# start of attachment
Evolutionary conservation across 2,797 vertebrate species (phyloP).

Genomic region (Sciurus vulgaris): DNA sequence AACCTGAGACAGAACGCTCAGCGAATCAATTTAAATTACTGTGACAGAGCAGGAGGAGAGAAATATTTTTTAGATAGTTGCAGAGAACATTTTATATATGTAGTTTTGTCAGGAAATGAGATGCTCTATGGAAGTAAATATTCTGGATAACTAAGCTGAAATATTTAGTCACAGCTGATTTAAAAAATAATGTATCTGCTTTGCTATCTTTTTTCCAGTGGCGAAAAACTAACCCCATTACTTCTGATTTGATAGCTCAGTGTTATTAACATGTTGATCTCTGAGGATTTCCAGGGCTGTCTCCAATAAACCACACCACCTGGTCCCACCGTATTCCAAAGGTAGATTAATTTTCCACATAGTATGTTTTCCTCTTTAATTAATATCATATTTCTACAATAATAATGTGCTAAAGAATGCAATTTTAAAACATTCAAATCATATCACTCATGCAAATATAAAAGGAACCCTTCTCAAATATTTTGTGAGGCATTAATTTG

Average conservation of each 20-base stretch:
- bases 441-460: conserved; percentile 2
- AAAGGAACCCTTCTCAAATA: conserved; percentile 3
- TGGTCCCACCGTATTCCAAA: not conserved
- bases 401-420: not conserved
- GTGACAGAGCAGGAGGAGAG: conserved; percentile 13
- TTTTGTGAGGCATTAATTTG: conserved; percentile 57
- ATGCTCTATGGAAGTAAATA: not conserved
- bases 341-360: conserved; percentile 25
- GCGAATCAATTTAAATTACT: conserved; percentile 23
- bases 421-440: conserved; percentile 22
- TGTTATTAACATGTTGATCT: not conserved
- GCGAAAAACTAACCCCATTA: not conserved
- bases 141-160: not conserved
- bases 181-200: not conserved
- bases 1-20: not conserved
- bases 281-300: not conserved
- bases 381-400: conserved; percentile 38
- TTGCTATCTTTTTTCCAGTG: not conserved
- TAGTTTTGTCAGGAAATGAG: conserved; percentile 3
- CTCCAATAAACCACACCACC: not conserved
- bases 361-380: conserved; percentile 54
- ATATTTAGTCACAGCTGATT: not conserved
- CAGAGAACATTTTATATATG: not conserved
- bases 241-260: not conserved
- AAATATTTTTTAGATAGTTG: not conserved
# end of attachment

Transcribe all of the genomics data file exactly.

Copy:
Evolutionary conservation across 2,797 vertebrate species (phyloP).

Genomic region (Sciurus vulgaris): DNA sequence AACCTGAGACAGAACGCTCAGCGAATCAATTTAAATTACTGTGACAGAGCAGGAGGAGAGAAATATTTTTTAGATAGTTGCAGAGAACATTTTATATATGTAGTTTTGTCAGGAAATGAGATGCTCTATGGAAGTAAATATTCTGGATAACTAAGCTGAAATATTTAGTCACAGCTGATTTAAAAAATAATGTATCTGCTTTGCTATCTTTTTTCCAGTGGCGAAAAACTAACCCCATTACTTCTGATTTGATAGCTCAGTGTTATTAACATGTTGATCTCTGAGGATTTCCAGGGCTGTCTCCAATAAACCACACCACCTGGTCCCACCGTATTCCAAAGGTAGATTAATTTTCCACATAGTATGTTTTCCTCTTTAATTAATATCATATTTCTACAATAATAATGTGCTAAAGAATGCAATTTTAAAACATTCAAATCATATCACTCATGCAAATATAAAAGGAACCCTTCTCAAATATTTTGTGAGGCATTAATTTG

Average conservation of each 20-base stretch:
- bases 441-460: conserved; percentile 2
- AAAGGAACCCTTCTCAAATA: conserved; percentile 3
- TGGTCCCACCGTATTCCAAA: not conserved
- bases 401-420: not conserved
- GTGACAGAGCAGGAGGAGAG: conserved; percentile 13
- TTTTGTGAGGCATTAATTTG: conserved; percentile 57
- ATGCTCTATGGAAGTAAATA: not conserved
- bases 341-360: conserved; percentile 25
- GCGAATCAATTTAAATTACT: conserved; percentile 23
- bases 421-440: conserved; percentile 22
- TGTTATTAACATGTTGATCT: not conserved
- GCGAAAAACTAACCCCATTA: not conserved
- bases 141-160: not conserved
- bases 181-200: not conserved
- bases 1-20: not conserved
- bases 281-300: not conserved
- bases 381-400: conserved; percentile 38
- TTGCTATCTTTTTTCCAGTG: not conserved
- TAGTTTTGTCAGGAAATGAG: conserved; percentile 3
- CTCCAATAAACCACACCACC: not conserved
- bases 361-380: conserved; percentile 54
- ATATTTAGTCACAGCTGATT: not conserved
- CAGAGAACATTTTATATATG: not conserved
- bases 241-260: not conserved
- AAATATTTTTTAGATAGTTG: not conserved